The transact SQL command "truncate table" is a minimally-logged operation. As such, a truncate table is equivalent...
to but faster than a delete command without a where clause. Delete removes rows one at a time and logs each deleted row as a transaction; truncate table de-allocates whole data pages and makes fewer log entries. Both delete and truncate table reclaim the space occupied by the data and its associated indexes. Because the deleted rows are not logged individually, truncate table cannot fire a trigger. Since it is a non-recoverable command, then only the owner of the table can truncate the table. Normal users cannot truncate the table.
If you have an application which requires a table to be truncated after certain operations by the user than you, you may want to consider using a temporary table in tempdb (the so-called #table) for this purpose. If the table is a staging table in the database and has to be there all the time, then delete must be used. The problem with deleting all records is that it can cause the transaction log of database to fill up. For this reason, you may consider looping through records in a batch size, of say, 10,000 records, at a time and commit, afterwards, as the following example shows:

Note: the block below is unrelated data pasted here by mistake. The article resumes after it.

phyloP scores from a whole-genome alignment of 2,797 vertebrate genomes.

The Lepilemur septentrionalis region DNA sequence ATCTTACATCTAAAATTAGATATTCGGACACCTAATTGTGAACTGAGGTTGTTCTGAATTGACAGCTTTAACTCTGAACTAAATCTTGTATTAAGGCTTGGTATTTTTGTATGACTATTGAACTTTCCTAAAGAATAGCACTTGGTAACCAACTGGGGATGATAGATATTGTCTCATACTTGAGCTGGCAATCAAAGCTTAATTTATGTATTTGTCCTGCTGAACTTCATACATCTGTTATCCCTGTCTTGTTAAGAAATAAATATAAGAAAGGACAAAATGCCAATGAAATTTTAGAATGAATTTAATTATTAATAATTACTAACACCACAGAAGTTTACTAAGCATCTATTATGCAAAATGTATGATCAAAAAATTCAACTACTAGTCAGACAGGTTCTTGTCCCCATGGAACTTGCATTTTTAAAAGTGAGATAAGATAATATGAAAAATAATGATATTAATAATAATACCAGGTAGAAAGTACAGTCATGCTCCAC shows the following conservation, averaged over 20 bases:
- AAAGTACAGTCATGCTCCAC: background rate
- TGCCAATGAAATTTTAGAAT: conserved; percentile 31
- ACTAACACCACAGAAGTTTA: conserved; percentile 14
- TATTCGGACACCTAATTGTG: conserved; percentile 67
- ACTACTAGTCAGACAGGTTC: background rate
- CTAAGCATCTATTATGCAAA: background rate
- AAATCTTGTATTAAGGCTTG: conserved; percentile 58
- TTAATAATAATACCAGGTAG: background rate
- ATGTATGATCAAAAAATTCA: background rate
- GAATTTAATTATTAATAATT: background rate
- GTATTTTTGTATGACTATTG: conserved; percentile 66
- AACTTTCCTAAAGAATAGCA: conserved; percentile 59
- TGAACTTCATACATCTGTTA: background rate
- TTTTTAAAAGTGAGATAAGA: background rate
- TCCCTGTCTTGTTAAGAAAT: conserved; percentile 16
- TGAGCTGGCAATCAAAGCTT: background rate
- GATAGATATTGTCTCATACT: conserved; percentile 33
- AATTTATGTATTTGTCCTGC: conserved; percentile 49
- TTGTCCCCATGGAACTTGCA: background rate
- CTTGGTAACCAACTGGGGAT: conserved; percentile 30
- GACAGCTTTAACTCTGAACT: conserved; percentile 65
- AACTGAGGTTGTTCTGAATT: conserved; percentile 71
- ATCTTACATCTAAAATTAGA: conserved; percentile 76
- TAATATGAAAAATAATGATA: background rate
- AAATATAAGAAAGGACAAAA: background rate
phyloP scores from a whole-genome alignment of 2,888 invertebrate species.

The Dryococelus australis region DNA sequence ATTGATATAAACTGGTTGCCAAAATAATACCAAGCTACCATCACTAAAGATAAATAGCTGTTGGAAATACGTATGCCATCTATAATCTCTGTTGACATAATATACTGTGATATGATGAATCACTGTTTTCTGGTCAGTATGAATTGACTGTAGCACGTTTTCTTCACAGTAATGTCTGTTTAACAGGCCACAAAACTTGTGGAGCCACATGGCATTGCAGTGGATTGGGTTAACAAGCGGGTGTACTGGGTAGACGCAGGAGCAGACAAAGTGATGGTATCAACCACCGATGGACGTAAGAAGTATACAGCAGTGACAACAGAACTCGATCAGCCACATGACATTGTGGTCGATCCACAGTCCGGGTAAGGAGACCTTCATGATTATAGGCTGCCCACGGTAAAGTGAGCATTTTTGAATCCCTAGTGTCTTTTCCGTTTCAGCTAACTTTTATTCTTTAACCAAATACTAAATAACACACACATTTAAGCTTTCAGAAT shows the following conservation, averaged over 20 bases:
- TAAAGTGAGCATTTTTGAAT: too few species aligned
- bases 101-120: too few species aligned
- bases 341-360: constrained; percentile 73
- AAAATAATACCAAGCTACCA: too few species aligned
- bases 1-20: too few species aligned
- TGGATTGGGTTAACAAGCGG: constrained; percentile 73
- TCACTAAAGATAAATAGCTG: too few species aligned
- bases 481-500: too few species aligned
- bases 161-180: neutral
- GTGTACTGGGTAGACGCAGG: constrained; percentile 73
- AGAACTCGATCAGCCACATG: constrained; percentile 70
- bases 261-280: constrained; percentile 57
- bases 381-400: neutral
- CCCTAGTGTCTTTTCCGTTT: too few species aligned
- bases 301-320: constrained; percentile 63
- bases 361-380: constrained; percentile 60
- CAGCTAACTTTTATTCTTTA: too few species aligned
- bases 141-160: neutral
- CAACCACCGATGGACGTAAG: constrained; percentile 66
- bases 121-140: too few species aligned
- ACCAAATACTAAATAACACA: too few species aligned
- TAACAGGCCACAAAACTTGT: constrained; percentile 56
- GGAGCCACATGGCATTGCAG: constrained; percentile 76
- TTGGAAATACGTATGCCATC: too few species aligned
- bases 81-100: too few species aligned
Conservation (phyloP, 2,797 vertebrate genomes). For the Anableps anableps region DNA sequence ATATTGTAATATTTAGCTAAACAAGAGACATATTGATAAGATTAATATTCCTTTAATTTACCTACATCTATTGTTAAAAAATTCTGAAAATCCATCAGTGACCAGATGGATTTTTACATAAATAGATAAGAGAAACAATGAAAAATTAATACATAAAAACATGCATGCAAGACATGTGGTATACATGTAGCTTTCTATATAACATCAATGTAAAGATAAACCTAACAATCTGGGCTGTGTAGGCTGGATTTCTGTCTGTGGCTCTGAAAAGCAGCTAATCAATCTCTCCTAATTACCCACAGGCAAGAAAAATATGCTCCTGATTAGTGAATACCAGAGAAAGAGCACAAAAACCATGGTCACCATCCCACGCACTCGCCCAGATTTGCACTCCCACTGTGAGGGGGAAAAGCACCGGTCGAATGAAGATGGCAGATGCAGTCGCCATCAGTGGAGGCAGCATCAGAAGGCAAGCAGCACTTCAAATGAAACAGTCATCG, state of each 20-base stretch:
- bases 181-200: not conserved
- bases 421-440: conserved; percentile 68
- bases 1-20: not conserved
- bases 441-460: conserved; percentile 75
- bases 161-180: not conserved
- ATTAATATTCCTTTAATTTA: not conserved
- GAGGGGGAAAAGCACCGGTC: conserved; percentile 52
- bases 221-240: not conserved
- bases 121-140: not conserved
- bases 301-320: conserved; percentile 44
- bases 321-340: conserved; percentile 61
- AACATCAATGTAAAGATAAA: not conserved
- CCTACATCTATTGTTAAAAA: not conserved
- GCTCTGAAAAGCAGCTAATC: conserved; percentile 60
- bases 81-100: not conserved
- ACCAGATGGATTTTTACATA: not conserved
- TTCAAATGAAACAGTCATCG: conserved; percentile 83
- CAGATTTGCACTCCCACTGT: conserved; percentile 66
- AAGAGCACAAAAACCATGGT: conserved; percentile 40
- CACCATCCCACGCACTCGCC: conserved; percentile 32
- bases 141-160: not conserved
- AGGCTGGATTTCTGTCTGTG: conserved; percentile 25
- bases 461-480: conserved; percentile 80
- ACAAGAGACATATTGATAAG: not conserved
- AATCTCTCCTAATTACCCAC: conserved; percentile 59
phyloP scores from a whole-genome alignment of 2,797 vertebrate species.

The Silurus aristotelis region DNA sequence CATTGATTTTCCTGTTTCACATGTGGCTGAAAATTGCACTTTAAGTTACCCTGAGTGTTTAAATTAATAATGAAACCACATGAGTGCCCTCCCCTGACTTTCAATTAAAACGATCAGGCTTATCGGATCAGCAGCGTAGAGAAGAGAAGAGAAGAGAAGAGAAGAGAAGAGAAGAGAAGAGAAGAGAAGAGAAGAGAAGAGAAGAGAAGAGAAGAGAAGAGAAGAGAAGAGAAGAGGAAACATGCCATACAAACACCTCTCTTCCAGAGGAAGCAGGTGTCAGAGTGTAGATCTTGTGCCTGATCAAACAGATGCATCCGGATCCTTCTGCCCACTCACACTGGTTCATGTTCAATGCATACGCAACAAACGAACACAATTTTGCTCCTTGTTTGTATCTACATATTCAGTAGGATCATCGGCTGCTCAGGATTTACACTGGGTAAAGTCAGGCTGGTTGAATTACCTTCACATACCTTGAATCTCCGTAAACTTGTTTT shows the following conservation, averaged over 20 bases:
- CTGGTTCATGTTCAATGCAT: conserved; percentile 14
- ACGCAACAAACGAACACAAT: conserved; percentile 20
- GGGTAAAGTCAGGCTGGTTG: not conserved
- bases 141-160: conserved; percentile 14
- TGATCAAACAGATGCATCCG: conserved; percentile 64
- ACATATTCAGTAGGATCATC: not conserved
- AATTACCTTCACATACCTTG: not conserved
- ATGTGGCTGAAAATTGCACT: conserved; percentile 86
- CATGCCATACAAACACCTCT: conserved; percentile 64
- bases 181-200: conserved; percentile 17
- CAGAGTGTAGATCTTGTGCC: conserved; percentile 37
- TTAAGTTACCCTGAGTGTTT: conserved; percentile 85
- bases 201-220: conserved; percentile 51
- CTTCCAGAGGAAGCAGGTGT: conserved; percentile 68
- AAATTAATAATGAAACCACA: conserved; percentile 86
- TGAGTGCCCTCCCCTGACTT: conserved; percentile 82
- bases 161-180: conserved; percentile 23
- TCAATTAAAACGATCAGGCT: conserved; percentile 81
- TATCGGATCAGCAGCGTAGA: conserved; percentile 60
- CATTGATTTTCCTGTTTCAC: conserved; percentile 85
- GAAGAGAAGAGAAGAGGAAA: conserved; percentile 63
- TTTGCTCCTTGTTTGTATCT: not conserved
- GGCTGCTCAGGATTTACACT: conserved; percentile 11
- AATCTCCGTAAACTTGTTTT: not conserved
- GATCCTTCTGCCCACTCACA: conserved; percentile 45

set rowcount 10000
while exists (select 1 from table_a)
delete from table_a
if @@error != 0 or @@transtate = 3
print "ERROR : delete of table_a failed "
if @@trancount > 0 rollback tran
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